Meg Schwamb is currently a postdoctoral fellow at the Institute of Astronomy & Astrophysics at Academia Sinica in Taipei, Taiwan. She is a planetary scientist and astronomer focusing on understanding how planets and their building blocks form and evolve. When not working, you can typically find Meg hiding out in a British pub in Taipei or wondering if the Chicago Fire is going to make it to the Major League Soccer playoffs this year.
Meg uses large surveys to probe the small body reservoirs in the Solar System. She is currently involved in the Colours of the Outer Solar System Origins Survey (http://www.colossos.net/), a 3-year (386-hour) guaranteed campaign on Gemini North to measure a single epoch of g,r,and J band for a sample of Kuiper belt objects (KBOs) with m_r’ <= 23.5 mag. The objects studied in ColOSSOS are discovered through the Outer Solar System Origins Survey (OSSOS), which for the first time provides a large enough sample of KBOs (~500) where all the detection biases are well characterized.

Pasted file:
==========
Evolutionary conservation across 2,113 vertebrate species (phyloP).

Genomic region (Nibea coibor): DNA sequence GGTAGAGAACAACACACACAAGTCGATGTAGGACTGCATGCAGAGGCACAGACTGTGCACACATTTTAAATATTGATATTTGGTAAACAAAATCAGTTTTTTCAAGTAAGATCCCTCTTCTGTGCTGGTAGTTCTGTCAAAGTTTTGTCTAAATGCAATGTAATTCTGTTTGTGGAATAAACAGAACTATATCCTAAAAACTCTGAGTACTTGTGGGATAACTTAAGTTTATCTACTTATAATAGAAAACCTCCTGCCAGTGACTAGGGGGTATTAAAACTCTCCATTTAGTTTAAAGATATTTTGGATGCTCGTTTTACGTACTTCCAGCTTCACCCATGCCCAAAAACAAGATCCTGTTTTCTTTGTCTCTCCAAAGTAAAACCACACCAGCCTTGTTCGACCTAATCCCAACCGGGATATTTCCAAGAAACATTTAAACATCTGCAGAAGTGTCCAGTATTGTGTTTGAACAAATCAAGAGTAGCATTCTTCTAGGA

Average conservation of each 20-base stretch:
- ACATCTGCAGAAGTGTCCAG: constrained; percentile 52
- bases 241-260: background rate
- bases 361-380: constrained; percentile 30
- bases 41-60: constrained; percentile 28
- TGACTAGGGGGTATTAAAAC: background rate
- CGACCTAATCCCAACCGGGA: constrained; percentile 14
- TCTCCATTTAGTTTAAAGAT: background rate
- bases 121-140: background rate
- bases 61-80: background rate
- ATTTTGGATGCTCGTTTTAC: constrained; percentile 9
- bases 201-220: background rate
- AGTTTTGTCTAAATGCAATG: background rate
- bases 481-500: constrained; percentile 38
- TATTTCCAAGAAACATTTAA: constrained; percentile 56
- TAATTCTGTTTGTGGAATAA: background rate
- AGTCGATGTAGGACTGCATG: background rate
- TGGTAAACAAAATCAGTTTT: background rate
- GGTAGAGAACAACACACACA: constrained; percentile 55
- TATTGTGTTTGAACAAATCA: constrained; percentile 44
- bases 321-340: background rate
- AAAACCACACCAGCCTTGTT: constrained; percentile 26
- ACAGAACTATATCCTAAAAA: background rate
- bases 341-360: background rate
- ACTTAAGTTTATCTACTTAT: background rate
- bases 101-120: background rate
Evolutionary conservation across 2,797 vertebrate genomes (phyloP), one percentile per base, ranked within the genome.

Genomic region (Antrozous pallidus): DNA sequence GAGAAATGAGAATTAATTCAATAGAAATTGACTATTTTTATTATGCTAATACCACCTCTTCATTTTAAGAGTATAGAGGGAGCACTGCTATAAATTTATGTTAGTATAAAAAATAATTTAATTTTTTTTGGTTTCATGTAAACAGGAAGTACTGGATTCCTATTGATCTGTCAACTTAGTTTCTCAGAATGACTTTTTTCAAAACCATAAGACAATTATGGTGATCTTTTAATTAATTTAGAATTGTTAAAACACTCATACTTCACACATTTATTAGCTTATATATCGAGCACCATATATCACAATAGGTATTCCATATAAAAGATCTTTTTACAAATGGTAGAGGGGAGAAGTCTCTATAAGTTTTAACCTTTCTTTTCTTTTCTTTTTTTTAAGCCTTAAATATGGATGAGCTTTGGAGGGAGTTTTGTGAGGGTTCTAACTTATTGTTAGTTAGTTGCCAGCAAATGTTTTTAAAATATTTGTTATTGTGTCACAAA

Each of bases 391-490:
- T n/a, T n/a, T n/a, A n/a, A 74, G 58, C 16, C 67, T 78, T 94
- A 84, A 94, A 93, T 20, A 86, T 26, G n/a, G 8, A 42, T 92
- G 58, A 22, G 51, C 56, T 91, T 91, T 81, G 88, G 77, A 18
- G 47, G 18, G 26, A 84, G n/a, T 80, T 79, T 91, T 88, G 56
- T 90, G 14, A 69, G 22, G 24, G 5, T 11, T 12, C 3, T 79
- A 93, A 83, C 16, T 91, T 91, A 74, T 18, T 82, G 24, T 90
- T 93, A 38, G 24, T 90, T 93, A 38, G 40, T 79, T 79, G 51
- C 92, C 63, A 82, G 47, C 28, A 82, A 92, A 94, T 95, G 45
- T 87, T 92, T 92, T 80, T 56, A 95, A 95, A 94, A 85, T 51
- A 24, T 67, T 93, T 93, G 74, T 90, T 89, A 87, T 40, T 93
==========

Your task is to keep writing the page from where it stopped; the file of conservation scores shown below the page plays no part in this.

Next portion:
Meg also mines large datasets via citizen science, enlisting hundreds of thousands of people worldwide in the research effort. She is currently involved in the Zooniverse’s (http://www.zooniverse.org) Planet Four (http://www.planetfour.org), Planet Four: Terrains (http://terrains.planetfour.org), and Comet Hunters (http://www.comethunters.org) citizen science projects to respectively map seasonal fans on the south pole of Mars, characterize surface features on the Martian South, and search for cometary activity in the asteroid belt. Meg is also one of the founding members of astrotweeps and the Astronomy on Tap (http://www.astronomyontap.org) series of public astronomy talks in bars and pubs.
You can find Meg on twitter at @megschwamb